China private equity fundraising slowed in the first half of the year, according to preliminary figures from PEI.
An aggregate of $3.6 billion was raised by 11 China-focused and headquartered private equity firms in the first six months of 2018, compared with $6.9 billion collected by 17 GPs in H1 2017.
China watchers cited the “cyclicality of the market”, with more funds with larger targets are expected to hold final closes by year-end, as one of the reasons behind the dip in fundraising figures.
CITICPE earlier this month held a final close on its third flagship vehicle above its $2.2 billion hard-cap, while Orchid Asia Group raised $1.3 billion in January this year for its seventh vehicle, beating its $900 million original target.
Meanwhile, GPs on the fundraising trail include Primavera Capital Group, which is reportedly targeting $2.8 billion for its third fund, and CDH Investments, which has a $2.5 billion target for its sixth flagship fund. Centurium Capital Partners has set the hard-cap for its debut fund at $1.5 billion and TrustBridge Partners, a TMT and consumer-focused manager, is said to have raised more than $1 billion for its sixth offering.
Javad Movsoumov, managing director at UBS Private Funds Group, noted a “bifurcation in terms of who is raising capital and who isn’t in the China private equity market”.
“First, there is a lot of capital raised by large funds (targeting more than $1.5 billion). Second, venture capital funds still continue to attract a lot of interest. And third, we are seeing the mid-market funds (between $300 million and $1 billion) do very well, with teams that have great track record and history, as well as funds with a sector focus.”
“From that cohort, we see strong representation from sector-focused funds such as consumer, tech, healthcare, environmental services, food, and entertainment, among others. What this means is that the years of raising lots of sector-agnostic, generalist, mid-market USD funds – the bulk of fundraising five to six years ago – are over, and the market is beginning to shape up into different segments,” he explained further.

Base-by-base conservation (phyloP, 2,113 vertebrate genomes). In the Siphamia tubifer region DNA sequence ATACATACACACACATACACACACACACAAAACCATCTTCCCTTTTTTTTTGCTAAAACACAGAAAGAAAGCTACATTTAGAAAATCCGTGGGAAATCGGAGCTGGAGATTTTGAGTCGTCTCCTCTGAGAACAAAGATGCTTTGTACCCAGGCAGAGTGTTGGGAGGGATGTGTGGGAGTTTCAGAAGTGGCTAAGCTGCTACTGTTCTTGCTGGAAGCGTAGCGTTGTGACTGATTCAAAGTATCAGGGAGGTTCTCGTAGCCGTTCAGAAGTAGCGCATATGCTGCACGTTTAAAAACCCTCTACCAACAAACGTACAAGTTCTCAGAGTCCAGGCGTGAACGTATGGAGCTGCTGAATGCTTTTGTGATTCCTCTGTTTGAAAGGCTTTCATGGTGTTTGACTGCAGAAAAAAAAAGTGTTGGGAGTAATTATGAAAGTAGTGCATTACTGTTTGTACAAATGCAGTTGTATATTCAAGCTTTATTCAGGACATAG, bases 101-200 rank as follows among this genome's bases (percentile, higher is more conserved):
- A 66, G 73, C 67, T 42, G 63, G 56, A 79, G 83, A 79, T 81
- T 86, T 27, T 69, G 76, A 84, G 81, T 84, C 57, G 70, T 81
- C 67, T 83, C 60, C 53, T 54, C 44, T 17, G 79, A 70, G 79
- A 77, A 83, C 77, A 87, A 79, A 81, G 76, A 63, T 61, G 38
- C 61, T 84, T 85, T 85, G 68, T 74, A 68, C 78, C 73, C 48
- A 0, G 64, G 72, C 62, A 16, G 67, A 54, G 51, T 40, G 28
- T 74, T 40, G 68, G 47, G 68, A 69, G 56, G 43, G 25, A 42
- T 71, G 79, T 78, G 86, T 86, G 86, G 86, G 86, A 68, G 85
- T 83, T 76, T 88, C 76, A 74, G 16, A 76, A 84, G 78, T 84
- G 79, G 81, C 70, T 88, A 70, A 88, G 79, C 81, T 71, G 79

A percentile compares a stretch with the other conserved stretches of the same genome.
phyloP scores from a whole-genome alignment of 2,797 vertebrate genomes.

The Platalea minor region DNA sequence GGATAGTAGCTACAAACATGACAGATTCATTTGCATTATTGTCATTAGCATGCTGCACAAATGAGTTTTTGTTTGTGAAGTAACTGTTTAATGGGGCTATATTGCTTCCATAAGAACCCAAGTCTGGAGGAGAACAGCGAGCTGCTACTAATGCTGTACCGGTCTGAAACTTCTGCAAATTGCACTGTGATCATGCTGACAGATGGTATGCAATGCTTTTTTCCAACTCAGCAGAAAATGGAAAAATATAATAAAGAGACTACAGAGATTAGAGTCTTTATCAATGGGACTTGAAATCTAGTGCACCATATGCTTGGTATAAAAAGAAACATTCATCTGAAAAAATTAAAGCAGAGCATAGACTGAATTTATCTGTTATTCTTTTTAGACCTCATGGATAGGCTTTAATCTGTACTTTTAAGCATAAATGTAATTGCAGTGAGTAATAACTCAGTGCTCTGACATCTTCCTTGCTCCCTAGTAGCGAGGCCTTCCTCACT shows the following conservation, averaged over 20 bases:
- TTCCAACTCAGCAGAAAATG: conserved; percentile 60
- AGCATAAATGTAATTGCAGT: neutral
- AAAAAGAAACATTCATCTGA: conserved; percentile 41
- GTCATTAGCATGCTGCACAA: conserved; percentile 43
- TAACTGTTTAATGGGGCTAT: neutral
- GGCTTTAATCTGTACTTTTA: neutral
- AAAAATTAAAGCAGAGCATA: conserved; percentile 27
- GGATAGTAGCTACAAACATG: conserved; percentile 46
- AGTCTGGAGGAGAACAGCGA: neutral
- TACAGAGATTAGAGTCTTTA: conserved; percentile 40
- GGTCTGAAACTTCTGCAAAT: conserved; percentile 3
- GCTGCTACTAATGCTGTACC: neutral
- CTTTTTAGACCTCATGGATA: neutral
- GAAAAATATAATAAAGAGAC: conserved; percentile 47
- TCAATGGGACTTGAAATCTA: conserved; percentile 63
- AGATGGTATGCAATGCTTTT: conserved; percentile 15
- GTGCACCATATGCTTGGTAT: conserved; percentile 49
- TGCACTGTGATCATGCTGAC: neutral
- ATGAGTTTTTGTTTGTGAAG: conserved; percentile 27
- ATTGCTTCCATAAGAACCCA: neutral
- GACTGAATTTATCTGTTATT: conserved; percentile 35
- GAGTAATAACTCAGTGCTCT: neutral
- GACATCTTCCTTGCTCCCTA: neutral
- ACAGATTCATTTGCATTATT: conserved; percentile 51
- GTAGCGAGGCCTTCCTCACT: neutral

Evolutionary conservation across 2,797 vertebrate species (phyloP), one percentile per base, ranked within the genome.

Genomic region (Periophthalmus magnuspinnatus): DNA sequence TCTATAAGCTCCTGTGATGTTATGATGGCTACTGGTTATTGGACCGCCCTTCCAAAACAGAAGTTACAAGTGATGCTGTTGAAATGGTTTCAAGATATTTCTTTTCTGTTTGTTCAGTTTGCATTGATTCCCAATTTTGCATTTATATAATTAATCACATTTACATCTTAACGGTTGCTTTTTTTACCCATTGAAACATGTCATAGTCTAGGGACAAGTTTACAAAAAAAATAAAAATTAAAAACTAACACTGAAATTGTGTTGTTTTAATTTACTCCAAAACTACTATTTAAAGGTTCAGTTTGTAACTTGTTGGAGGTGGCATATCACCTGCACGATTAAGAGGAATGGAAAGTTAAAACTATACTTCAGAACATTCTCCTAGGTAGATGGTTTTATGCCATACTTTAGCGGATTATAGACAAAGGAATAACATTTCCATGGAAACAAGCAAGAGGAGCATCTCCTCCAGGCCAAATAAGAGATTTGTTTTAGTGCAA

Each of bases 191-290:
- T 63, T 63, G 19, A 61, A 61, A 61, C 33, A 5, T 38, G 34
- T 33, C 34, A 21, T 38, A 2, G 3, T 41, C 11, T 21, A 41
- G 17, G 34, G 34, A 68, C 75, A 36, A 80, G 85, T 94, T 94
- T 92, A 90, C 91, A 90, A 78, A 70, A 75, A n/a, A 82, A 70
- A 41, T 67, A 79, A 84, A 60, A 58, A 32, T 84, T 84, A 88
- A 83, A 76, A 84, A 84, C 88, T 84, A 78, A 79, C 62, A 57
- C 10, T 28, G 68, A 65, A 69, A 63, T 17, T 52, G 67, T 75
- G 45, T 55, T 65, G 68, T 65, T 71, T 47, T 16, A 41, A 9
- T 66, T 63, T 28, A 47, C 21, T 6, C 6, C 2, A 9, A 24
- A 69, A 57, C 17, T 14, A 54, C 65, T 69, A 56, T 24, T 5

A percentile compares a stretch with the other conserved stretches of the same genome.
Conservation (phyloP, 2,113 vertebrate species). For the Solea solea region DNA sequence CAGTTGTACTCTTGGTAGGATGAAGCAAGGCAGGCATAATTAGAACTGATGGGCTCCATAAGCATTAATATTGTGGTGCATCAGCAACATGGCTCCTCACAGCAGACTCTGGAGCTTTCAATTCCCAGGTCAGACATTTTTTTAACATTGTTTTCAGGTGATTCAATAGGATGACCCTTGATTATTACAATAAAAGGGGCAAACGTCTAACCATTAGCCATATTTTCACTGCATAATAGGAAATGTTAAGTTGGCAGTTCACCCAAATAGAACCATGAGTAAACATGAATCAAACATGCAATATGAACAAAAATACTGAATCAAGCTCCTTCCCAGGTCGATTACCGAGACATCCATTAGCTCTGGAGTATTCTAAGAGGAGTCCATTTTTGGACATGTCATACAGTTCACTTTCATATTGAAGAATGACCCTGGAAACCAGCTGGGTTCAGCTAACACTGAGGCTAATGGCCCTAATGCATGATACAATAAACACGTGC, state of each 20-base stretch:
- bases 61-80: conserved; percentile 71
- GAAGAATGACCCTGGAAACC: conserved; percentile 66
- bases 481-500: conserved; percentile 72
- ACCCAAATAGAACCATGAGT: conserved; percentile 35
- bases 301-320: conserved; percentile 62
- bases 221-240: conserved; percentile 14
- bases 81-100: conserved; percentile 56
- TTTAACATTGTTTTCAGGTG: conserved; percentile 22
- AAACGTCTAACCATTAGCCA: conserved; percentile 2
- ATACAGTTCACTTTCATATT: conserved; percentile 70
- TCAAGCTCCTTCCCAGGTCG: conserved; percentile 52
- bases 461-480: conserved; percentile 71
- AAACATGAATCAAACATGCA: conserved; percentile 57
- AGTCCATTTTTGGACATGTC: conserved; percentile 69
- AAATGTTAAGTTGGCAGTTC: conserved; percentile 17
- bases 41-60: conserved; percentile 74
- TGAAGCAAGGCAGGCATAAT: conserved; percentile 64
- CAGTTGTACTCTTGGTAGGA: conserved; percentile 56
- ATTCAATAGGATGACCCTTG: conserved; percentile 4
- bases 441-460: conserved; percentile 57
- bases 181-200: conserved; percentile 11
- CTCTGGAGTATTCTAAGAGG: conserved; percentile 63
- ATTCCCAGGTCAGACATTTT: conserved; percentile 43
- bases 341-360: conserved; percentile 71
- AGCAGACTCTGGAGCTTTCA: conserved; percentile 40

Edwin Chan, managing director of placement firm Probitas Partners, noted 2018 has so far been a strong year for China for both venture capital and growth buyouts, driven by demand from investors to diversify more into emerging markets, as well as select funds that have performed well.
He added: “The overall sentiment is positive. It will be interesting to see if the trade war may reverse this trend, but good investors always look at fundamentals and the Chinese environment continues to be seen favourably.”
Meanwhile, James Donnan, managing director of Intertrust Hong Kong, highlighted that “buyouts will be the next big thing and will overtake venture capital in China in the next few years”.
He explained most of the Chinese economy is based on private enterprise in traditional industries, and while often underreported, it’s these well-established private companies that are supporting the macroeconomic themes around the emerging consumer, growing middle class and urbanisation.
“The interesting thing for buyout funds is that there is a generational shift about to take place in the ownership of these private companies. The founders of these companies are getting old, the next generation of their families may not be interested in taking up the reins, and there is no succession planning in place.”
He added Intertrust’s buyout clients are now mobilising and getting ready to take this market on. “It’s less competitive and there are a lot of gems in the market that can be accessed with smart deal sourcing, buying at good value, enhancing the business and taking them online.”